My name is Jessica Valles. I am of Mexican descent, born and raised in Los Angeles, California. I am currently a junior at Dartmouth College and a Latin American, Latino and Caribbean Studies major, with a concentration in the relationship between Geography and History in the formation of Latino Identity. Needless to say, that the Oral History Project for the LATS 44 course tied in very well with my academic interests.
Having the opportunity to interview Kianny has been one of the most relaxed and entertaining assignments I’ve had to date. The transcribing of said interview for the creation of this oral history project was without a doubt one of the most time intensive assignments. Nevertheless, it was a truly humbling experience.
The course Crossing Over: Latino Roots and Transitions focused on the experiences of transnational migrants. As a LALACS major, most of my coursework has been related to issues of migration, formation of identity, how history shapes current political, social, and economic climates, etc. However, this was the first time that I discussed these themes at such a personal level with someone other than a family member. It was a treat for me to be able to hear the experience of a Caribbean Latino, as most of my knowledge has been shaped by experiences of Mexican migrants. Having the opportunity to hear another person’s story and to be able to share that person’s story with others is a unique experience.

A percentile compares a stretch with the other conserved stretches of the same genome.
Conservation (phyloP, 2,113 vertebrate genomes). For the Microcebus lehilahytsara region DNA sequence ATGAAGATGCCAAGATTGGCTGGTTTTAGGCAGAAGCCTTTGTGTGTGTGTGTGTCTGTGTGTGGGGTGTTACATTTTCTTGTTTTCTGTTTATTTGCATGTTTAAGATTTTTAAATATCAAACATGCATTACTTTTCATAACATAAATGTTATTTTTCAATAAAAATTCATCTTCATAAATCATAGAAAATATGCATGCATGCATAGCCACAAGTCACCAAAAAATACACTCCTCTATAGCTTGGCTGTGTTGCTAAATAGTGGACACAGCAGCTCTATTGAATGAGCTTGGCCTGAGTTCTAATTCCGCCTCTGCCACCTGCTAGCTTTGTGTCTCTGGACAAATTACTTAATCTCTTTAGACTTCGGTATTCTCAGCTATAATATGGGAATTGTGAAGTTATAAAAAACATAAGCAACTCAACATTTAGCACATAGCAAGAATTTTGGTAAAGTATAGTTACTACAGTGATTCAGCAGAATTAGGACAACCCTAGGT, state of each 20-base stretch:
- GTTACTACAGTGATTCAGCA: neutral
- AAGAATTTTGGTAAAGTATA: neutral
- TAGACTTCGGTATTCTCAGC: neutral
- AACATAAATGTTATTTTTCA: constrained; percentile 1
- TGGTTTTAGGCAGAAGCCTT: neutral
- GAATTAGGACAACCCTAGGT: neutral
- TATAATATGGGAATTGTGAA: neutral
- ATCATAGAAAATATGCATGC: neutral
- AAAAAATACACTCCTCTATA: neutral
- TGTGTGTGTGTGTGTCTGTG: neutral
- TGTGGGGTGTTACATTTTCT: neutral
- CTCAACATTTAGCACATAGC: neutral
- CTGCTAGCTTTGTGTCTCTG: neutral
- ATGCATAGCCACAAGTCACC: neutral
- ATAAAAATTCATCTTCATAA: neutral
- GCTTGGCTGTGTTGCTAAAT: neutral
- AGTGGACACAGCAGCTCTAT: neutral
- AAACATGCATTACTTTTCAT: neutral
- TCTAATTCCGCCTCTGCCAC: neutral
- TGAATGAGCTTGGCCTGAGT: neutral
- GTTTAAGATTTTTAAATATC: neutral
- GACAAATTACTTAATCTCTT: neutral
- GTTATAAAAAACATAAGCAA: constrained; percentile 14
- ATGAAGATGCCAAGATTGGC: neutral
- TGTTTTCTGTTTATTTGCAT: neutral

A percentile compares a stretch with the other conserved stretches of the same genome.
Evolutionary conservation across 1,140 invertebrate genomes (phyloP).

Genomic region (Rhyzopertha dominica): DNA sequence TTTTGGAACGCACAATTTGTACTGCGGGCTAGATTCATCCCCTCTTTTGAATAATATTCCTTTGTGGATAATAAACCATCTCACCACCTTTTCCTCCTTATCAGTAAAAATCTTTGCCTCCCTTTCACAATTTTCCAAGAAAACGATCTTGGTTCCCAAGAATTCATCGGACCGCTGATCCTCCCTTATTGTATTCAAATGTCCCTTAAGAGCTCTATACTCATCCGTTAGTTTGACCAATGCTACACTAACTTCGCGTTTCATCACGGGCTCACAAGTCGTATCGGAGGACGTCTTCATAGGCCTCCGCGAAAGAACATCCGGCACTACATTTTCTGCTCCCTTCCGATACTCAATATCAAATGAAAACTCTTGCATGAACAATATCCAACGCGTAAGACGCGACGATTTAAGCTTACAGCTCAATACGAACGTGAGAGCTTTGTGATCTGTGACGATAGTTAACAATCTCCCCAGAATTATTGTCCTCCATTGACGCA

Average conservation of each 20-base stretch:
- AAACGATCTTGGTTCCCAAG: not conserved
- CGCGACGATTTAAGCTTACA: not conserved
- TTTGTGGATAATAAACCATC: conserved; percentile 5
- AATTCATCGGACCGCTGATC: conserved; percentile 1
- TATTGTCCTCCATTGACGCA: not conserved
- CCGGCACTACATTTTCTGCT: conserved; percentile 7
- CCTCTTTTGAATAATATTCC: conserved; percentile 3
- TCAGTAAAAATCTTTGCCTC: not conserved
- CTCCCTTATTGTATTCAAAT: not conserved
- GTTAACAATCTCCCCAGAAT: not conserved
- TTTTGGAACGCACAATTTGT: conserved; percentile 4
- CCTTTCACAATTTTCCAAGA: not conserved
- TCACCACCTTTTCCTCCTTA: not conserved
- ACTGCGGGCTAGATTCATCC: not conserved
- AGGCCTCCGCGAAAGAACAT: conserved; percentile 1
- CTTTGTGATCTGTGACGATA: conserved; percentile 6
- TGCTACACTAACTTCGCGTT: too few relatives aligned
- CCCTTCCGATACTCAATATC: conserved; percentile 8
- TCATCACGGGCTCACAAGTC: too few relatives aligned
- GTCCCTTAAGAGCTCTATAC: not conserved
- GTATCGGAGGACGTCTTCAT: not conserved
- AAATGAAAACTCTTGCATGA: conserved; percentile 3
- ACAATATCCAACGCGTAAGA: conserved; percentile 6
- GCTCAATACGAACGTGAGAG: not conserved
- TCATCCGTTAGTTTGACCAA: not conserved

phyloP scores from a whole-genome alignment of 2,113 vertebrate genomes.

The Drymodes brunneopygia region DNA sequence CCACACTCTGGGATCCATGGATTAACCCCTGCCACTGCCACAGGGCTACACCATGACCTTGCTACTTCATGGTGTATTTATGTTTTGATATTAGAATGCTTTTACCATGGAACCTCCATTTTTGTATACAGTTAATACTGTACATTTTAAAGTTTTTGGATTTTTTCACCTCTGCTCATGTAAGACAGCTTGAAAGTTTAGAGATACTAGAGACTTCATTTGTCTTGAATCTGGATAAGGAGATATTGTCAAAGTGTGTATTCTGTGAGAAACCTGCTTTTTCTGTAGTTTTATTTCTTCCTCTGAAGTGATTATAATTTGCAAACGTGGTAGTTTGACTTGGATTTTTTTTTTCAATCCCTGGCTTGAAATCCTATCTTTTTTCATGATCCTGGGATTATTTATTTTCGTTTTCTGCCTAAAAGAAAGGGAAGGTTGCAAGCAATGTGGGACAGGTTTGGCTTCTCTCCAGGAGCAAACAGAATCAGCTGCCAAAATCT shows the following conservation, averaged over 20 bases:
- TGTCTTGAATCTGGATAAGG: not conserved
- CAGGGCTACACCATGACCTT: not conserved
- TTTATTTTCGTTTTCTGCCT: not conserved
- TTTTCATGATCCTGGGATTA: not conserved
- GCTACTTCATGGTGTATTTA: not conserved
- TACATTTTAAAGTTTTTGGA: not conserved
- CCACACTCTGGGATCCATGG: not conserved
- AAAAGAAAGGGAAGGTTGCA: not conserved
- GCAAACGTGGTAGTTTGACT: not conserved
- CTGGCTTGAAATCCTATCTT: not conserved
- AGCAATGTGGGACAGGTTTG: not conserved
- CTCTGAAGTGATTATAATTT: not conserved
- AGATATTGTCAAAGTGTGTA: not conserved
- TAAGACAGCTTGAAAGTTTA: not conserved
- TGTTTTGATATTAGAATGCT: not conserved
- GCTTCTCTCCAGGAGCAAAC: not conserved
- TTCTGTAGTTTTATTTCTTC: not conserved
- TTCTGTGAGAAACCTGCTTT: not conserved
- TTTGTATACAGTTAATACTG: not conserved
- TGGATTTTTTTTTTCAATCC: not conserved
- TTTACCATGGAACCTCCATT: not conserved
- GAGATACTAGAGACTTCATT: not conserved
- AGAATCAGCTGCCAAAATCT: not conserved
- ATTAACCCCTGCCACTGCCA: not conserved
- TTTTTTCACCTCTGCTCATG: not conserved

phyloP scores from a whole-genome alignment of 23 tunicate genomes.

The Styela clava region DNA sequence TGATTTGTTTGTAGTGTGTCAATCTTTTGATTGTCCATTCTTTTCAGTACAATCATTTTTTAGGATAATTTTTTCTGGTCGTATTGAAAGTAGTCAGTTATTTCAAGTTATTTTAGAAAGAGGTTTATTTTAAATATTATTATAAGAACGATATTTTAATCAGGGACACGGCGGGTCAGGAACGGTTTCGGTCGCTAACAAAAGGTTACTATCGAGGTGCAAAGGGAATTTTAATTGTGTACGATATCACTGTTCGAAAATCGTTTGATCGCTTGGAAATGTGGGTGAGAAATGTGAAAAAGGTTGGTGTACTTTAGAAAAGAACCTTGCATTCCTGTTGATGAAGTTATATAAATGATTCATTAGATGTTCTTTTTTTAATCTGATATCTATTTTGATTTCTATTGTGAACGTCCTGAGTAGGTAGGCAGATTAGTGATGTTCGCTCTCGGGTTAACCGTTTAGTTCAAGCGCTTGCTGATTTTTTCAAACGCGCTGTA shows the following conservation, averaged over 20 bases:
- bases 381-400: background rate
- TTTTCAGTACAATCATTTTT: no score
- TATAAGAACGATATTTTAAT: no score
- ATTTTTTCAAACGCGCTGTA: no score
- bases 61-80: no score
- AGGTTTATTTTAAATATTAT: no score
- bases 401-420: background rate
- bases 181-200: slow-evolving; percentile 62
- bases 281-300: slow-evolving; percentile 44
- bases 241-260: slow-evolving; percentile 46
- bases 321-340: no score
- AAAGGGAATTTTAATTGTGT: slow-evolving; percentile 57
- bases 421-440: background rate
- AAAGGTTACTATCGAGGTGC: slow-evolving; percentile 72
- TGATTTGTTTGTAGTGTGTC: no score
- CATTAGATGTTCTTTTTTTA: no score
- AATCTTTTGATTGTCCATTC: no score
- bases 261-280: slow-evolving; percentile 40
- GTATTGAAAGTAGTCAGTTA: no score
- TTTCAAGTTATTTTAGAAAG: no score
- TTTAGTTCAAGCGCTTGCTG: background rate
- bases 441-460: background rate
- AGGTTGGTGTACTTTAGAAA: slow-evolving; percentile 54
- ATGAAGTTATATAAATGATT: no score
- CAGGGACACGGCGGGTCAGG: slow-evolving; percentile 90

When deciding how to tell Kianny’s story, I kept going back and forth about whether I should tell it in the first-person or the third-person point of view. I wanted to remain true to her spirit and her words, without assuming her voice. Additionally, I wanted to make sure I conveyed the energy that she shared with me. Throughout the interview Kianny elaborated on the importance of family, education, and stressed how blessed she has been. Often times when we hear migration stories, the negative aspects are what are highlighted: starting life in a new country, learning a new language, adapting to a new culture and customs, among other hardships. Additionally it was interesting to hear Kianny’s contentions and negotiation of conceptions of home and belonging and how these have changed throughout her life.
This Oral History Project has served as one of the best in-depth applications of the themes and material learned in a course. I was lucky enough to be able to interview Kianny and hope that those who read her story will take away as much as I did; as well as be inspired to tell someone else’s story.